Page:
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Aust Orthod J. 2003 Nov;19(2):67-75.

Comparison of radiation levels from computed tomography and conventional dental radiographs.

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  • 1Discipline of Orthodontics, The University of Sydney, Surry Hills, NSW, Australia.



With the increasing use of computed tomography (CT) in oral diagnosis and treatment planning, concern has been expressed about the high levels of radiation used, and the associated risks.


The purpose of this study was to compare the radiation doses of facial CT scans with the radiation doses taking a lateral cephalometric radiograph, a panoramic radiograph (OPG), an occlusal film, and an intra-oral periapical radiograph.


An Alderson-Rando anthropomorphic phantom head was used for the analysis. Thirty-six lithium fluoride thermoluminescent dosimeters were placed in the phantom head in locations representing radiosensitive sites. Standard facial CT scans and conventional radiographs (lateral cephalometric, OPG, maxillary occlusal, intra-oral periapical) were then taken of the phantom head.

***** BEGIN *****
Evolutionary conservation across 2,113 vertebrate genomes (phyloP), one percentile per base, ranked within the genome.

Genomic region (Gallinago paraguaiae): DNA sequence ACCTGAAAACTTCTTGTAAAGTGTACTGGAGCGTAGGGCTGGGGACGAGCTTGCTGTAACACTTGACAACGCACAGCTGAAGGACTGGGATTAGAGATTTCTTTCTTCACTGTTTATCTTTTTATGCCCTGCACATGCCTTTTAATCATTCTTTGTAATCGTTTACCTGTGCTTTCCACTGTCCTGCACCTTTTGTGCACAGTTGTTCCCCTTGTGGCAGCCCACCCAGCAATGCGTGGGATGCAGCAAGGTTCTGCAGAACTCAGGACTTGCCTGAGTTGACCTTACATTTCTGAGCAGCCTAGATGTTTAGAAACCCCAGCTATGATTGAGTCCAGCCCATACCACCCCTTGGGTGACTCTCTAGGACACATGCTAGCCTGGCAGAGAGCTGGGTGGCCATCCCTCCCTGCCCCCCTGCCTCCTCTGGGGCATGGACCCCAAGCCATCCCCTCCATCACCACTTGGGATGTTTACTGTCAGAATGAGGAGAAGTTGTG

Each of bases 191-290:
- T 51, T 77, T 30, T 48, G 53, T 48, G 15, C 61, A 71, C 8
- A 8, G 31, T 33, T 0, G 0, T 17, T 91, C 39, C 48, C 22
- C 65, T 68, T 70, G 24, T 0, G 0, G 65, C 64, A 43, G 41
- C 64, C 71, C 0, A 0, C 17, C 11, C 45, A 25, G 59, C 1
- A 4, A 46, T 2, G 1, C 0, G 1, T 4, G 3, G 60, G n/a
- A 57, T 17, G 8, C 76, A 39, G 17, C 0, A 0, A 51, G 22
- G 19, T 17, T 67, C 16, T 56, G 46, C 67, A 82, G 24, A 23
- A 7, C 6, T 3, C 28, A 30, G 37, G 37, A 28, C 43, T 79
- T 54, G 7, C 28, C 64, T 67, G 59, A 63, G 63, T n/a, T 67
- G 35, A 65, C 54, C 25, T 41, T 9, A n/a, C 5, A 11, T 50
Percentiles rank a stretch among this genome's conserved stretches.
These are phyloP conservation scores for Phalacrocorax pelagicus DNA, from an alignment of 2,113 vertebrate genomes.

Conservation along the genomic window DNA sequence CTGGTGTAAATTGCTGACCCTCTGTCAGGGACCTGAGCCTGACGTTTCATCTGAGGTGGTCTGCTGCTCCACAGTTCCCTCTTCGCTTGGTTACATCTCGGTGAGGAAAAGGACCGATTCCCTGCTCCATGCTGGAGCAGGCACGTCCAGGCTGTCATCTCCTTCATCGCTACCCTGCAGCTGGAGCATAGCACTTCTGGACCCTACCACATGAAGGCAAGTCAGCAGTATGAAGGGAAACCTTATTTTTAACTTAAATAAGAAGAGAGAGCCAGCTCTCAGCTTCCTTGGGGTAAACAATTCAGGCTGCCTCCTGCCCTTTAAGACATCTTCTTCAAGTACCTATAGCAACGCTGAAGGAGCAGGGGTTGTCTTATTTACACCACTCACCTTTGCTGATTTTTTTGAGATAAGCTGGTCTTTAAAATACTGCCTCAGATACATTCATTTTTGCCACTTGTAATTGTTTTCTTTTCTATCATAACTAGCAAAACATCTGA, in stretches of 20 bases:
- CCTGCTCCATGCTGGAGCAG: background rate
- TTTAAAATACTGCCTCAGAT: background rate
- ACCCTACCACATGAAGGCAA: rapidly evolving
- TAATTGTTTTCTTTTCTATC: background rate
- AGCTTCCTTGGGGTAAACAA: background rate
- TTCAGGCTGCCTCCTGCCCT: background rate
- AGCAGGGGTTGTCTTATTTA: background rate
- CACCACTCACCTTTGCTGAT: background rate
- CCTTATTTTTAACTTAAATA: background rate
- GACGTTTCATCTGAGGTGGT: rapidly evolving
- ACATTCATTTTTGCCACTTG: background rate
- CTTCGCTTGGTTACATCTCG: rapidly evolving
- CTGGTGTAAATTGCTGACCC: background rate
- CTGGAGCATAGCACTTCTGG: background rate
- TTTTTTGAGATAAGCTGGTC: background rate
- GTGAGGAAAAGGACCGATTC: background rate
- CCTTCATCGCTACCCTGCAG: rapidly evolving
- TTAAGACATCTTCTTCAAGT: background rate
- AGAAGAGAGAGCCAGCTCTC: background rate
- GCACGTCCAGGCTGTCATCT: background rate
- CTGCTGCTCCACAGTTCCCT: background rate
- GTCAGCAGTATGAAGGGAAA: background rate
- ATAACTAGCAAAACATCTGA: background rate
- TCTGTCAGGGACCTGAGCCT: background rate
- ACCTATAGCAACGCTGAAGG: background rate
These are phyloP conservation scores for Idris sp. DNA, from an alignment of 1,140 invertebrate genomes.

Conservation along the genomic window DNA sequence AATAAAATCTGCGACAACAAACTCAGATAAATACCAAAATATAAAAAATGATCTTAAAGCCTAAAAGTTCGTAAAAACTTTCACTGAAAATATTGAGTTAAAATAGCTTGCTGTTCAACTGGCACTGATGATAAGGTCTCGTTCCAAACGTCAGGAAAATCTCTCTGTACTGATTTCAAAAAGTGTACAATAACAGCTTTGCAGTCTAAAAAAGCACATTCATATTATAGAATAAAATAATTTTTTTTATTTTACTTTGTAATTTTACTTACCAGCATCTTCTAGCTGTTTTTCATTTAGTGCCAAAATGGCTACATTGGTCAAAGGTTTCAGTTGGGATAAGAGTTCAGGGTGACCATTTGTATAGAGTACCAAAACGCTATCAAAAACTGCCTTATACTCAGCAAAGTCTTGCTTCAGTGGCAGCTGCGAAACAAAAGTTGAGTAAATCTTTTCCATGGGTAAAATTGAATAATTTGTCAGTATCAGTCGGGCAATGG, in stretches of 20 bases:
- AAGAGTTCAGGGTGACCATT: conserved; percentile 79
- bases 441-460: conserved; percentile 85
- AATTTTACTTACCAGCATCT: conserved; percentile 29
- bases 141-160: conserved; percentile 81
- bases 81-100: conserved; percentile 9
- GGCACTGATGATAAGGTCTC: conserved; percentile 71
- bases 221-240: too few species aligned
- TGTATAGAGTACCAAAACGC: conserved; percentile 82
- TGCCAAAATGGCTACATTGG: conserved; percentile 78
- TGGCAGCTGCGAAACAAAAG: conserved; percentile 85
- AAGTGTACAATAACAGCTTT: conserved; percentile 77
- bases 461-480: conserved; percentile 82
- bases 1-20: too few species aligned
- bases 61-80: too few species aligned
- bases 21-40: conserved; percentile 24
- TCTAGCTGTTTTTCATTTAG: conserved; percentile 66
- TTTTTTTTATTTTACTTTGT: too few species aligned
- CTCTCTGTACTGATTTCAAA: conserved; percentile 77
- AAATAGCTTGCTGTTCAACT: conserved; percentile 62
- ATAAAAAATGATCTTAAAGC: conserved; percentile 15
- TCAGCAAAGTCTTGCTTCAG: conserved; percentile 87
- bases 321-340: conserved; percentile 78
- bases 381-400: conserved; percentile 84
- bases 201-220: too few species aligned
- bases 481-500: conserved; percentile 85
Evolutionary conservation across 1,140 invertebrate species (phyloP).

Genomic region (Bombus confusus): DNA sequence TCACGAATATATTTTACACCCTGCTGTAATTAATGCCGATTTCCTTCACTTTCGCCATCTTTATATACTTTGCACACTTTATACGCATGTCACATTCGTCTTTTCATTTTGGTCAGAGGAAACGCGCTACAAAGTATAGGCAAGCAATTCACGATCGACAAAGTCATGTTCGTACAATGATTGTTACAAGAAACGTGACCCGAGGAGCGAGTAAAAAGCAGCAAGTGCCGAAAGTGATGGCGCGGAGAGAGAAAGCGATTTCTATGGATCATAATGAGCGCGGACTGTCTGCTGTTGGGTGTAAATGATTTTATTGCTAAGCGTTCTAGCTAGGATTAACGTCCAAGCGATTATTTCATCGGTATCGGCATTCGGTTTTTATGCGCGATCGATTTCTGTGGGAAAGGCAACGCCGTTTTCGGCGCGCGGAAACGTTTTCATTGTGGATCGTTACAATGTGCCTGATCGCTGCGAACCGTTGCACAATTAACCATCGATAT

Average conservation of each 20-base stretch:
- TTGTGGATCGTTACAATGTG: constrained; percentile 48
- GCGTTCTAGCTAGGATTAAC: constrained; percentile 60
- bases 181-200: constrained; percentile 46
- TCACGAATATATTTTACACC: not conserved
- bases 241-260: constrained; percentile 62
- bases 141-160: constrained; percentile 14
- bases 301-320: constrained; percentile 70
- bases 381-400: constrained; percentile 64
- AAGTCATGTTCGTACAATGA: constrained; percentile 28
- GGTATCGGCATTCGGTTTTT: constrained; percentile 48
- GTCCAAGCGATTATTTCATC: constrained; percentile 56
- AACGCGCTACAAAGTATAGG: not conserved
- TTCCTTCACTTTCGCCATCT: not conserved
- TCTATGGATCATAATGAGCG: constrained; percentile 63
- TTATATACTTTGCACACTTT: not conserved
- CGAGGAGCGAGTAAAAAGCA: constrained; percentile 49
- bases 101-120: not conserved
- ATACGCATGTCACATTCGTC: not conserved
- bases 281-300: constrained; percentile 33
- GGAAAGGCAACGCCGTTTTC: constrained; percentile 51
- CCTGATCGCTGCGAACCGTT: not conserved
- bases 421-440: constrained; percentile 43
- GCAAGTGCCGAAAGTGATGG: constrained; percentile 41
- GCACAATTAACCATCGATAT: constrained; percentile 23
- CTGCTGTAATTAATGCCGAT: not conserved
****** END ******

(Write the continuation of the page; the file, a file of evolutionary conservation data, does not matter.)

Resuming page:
The following radiation doses were measured: maxillo-mandibular CT scan, 2.1 mSv; maxillary CT scan, 1.40 mSv; mandibular CT scan, 1.32 mSv; lateral cephalometric radiograph, 0.005 mSv; OPG, 0.010 mSv; maxillary occlusal, 0.007 mSv; intra-oral periapical radiograph, 0.005 mSv.


CT scans produce significantly more ionising radiation than conventional radiographs. This factor should be taken into account when considering a CT scan as an alternative to a survey with conventional radiographs. While CT scans offer many advantages over conventional radiography the high radiation dose to patients, and the cost of this procedure should be considered.

[PubMed - indexed for MEDLINE]
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